# Century Time Trial (imperial century)

Hi,

I’m doing a Century Time Trial in the summer, so I’ve plugged it into the Plan Builder and I’ll follow that with regards to training. It’s flat c 1500ft/500m over the entire century and it is a circuit that we ride 4-5 times.

The question I’m wondering is other than riding a few century time trials does anyone have any suggestions how to calculate my power for the duration - which will, I’m hoping, be in the region of 5hrs. It’ll be my first TT over 10 miles. But I regularly ride century & 200km rides, on a road bike but with a different mind set and agenda so not really an ideal comparison. Also this is the first season I’ve had a power meter too.

EDIT: I’ve got a target time in mind, but I’m really wondering how I can calculate a target power that I can hold for 100miles be that 75% of FTP or 92% of FTP anyone with any experience of that rather than targeting a time, setting power & finding that is either way over or way under what I could have achieved. EG Brad Wiggins had a bash at the hour when he knew he could hold 440w for 60 min and hold it in aero position that gave him sufficient W/CdA to be on the money for a result.
My aero position will as good as I can hold, my FTP will be what it will be on the day so if FTP is the power you can hold for 1 hr what is the percentage of that you can hold for 5 or 6 hours?

Thanks

Jules

Good point
I’ve put that as much as a mental stake in the ground.

The model demands a CdA figure. Looks like my wife will be taking photos from the front & I’ll be getting the graph paper out to calculate my frontal area.
Sadly I don’t have any realistic data (mainly Strava estimates of power) yet. I’ll pick up data through the season but doing a century in a TT position is something I really only want to do once (ha ha ha). Or sitting on the trainer for 5hrs is not top of my To-Do list either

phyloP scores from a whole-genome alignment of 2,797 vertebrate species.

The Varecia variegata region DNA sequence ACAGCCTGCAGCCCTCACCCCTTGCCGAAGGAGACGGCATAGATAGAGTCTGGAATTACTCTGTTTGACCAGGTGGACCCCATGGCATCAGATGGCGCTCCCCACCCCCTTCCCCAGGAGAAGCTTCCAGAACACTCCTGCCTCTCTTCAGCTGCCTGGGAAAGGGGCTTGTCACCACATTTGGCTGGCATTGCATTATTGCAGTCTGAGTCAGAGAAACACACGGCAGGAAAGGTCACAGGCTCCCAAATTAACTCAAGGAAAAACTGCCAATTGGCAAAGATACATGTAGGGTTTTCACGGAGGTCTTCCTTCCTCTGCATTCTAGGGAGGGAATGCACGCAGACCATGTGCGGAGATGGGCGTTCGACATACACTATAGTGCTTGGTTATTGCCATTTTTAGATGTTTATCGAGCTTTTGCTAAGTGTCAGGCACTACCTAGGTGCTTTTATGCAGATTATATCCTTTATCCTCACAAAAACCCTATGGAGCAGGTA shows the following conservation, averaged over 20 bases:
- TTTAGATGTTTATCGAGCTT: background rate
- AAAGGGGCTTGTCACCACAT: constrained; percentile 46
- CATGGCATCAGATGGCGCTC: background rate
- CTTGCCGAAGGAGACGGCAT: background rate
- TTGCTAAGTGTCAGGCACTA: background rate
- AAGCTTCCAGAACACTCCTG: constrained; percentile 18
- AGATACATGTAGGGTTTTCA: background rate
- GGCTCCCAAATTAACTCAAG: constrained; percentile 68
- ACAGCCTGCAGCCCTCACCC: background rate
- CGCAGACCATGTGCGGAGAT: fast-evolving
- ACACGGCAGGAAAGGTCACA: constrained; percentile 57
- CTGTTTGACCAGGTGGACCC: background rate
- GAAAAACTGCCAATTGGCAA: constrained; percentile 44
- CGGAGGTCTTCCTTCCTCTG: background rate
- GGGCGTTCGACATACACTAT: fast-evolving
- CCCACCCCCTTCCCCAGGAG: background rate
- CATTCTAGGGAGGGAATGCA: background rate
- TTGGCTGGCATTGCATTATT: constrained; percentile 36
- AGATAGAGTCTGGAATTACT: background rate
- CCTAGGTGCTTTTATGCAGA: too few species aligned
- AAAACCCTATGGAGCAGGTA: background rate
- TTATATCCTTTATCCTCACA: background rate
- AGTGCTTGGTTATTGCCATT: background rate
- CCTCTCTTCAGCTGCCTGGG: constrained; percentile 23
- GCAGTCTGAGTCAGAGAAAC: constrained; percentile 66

I guess I was hoping there was a rule of thumb along the lines of FTP-10%/hr type guestimate so for 2hrs = FTP-20% 5hrs = FTP-50%

Would use 70.3 pacing as a guide, as overall event duration is similar. Typical advice for a 70.3 bike leg is somewhere between 75-85% of FTP. With stronger athletes being towards the top end of that scale, partly because they’ll have better fatigue resistance, and partly because they’re faster and therefore out there on the course for a shorter time. 5 hours is a fastish 70.3 time so I’d say 80-85% is a good target.

Also worth noting that a lot of people find a significant difference between FTP in the TT and road positions. So you need to either test in the TT position or at least do enough some practice races to get a feel for what’s achievable. My experience has been that enough time on the TT bike, plus a good fit, can get those differences down to very little or nothing, but I know others really struggle.

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I would plan for an Intensity Factor (IF) around 0.80 based on the info below.

Source: The Power Meter Handbook by Joe Friel.

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Cheers @rkoswald - that ties nicely with @cartsman (thanks too). And coincidentally if I’ve a moderate CdA according to @simonicusfacilis modelling page (not that kind of modelling) that should be do-able for the 5hr target and if I do that should allow me to negative split as I should have something in the tank for the second half - if I’ve fuelled well enough!

Have you done any 10s on your TT bike, and with power? You can calculated your likely cdA from that.

@splash I did a few last season (a hub based as opposed to crank but I guess the difference isn’t worth shouting about). Does MyWindSock have that functionality?

I can’t remember where I’ve seen it unfortunately, maybe you have to google it

Bestbikesplit might be useful too?

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This is my data from a 100mile TT last year, around 76% FTP avg pwr. My target was to go sub 4hrs 30.

I would advise though that you will likely fade no matter how you try to pace it. I regretted not starting a bit faster and if i was to do another i would go out harder and plan to reduce power incrementally every 20 to 25 miles. Leave negative splits to the pro’s. Long TT’s are as much an art as they are a science.

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http://bikecalculator.com/ gives estimates based on various inputs without you having to guess a CdA figure. It asks you to specify the position you plan to use - hoods, drops, etc.

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